The Black Keys’ first two records established them as front runners in the Midwestern blues-rock scene spiritually led by the White Stripes. Their third record, Rubber Factory, announces them as true contenders. The record maintains the intensity and grittiness that made Thickfreakness and The Big Come Up so good but ups the ante with a new moodiness and incorporates a variety of approaches that never undermine the attack. The change is announced immediately. Instead of the slither or wail of electric guitar, the first sounds are the slow pounding of drums. Suspicion is confirmed that “When the Lights Go Out” is announcing a change, when the guitar and vocals join the dark and brooding tune of nocturnal activity. “10 AM Automatic” jumps in next to assuage any fear that the band has gone soft. It has all the combination of raucous blues groove and rock n' roll swagger that first made me love the band. Along with "Stack Shot Billy", it finds the Keys at the height of their powers and compels tow tapping and body shaking like a hypnotist robbed of any subtlety. The great strength of this record, however, is its ability to simultaneously play against type and meet expectations. Halfway through, the band slides from the languid, meandering of the slide guitar driven “The Lengths” into an all out, raging guitar cover version of the Captain Beefheart song “Grown So Ugly.”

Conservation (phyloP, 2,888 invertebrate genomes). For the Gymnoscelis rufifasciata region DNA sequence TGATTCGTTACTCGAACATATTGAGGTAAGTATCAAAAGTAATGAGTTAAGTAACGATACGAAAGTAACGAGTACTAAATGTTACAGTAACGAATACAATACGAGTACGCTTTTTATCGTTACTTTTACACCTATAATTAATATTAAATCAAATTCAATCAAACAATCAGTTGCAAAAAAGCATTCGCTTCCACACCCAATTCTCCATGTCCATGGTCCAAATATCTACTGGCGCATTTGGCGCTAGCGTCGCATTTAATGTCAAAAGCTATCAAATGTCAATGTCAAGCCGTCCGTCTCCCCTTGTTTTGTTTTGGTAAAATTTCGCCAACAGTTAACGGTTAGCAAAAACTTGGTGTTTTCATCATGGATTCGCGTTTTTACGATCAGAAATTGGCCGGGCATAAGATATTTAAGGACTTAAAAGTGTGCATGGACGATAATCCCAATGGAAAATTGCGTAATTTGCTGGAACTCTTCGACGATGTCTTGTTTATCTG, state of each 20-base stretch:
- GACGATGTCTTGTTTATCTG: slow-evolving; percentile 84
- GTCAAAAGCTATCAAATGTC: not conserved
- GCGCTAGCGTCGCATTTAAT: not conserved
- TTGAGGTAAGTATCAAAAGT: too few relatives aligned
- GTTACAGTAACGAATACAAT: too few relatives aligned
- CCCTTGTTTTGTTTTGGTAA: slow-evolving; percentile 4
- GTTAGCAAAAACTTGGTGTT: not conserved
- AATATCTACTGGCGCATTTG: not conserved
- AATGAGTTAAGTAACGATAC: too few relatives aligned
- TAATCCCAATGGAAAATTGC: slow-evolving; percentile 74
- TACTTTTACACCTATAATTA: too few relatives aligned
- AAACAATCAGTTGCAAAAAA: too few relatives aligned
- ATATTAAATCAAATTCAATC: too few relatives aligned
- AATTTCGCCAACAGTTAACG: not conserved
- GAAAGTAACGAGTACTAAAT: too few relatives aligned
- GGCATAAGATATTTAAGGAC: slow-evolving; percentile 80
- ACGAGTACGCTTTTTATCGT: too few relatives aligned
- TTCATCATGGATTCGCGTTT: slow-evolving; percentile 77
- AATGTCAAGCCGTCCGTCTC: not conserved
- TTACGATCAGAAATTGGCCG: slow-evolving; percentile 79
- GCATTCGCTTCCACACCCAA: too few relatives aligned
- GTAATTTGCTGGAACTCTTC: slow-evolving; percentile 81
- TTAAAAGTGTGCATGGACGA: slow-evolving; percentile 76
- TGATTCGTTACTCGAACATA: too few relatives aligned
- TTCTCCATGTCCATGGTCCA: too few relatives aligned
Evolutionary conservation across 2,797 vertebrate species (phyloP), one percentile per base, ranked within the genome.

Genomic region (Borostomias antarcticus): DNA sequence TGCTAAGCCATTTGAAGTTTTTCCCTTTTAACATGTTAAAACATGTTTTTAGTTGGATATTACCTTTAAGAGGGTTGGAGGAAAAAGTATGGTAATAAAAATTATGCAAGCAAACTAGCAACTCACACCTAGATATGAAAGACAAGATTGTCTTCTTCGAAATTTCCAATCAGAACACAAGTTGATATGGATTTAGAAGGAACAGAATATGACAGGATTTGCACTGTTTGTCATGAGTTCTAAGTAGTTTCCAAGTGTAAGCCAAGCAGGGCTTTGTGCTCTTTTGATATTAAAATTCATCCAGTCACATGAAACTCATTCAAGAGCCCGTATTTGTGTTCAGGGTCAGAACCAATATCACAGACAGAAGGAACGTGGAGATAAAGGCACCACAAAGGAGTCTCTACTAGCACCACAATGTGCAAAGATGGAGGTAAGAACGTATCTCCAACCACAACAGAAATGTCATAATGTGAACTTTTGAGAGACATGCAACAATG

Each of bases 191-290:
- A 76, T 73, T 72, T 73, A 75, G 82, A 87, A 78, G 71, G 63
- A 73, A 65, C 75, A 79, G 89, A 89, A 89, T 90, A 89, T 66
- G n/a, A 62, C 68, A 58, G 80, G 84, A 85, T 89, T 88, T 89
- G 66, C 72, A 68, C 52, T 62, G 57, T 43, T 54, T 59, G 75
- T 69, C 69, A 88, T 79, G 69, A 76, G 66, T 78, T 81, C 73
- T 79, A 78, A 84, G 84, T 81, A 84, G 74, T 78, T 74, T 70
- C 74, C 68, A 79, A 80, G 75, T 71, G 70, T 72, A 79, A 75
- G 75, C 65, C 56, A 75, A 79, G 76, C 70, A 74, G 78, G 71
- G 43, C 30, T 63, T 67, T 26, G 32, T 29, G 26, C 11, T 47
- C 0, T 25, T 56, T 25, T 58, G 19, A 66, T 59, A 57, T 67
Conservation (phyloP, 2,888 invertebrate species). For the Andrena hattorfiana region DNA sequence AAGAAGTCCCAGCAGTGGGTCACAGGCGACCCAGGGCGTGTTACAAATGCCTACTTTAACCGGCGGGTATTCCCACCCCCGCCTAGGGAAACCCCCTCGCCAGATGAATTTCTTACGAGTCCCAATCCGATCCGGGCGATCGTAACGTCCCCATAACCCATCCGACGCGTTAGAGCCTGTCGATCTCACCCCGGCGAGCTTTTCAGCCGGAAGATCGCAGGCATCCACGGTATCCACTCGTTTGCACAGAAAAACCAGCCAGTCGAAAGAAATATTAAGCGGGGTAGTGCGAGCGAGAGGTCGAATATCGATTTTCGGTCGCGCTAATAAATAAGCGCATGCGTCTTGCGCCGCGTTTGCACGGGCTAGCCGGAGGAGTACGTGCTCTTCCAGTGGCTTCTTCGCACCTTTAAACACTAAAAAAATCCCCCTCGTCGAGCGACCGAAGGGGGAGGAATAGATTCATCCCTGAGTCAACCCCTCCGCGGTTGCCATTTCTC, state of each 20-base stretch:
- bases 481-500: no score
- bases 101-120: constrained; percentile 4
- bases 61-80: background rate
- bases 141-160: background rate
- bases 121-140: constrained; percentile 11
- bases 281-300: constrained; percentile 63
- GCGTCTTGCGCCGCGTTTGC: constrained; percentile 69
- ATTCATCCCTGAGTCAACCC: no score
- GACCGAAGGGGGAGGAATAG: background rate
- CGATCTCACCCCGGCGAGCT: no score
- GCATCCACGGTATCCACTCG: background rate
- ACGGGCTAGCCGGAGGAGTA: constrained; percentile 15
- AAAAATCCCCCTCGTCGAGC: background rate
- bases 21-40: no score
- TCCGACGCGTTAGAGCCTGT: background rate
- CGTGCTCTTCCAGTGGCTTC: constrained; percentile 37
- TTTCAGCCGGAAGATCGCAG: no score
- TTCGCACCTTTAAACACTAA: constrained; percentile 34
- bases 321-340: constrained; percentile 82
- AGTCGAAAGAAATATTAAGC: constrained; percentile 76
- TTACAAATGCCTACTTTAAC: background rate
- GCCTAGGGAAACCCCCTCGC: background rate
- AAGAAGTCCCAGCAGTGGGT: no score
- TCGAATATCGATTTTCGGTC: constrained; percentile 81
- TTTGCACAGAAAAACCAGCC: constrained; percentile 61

The Akron duo maintains the blues tradition of interpretation but continues to add to the repertoire. They slip comfortably into a cover of the Kinks’ “Act Nice and Gentle” and transform it almost completely into their own song without running it as a straight blues number. The record demonstrates the band’s development as song writers and producers. The sound, the tone, and the mood of the record all announce a newly honed confidence. The songs are both lyrically and musically their strongest and most interesting set.
This is an album of rock n’ roll from two guys who know the history and understand how to make it sound fresh and interesting.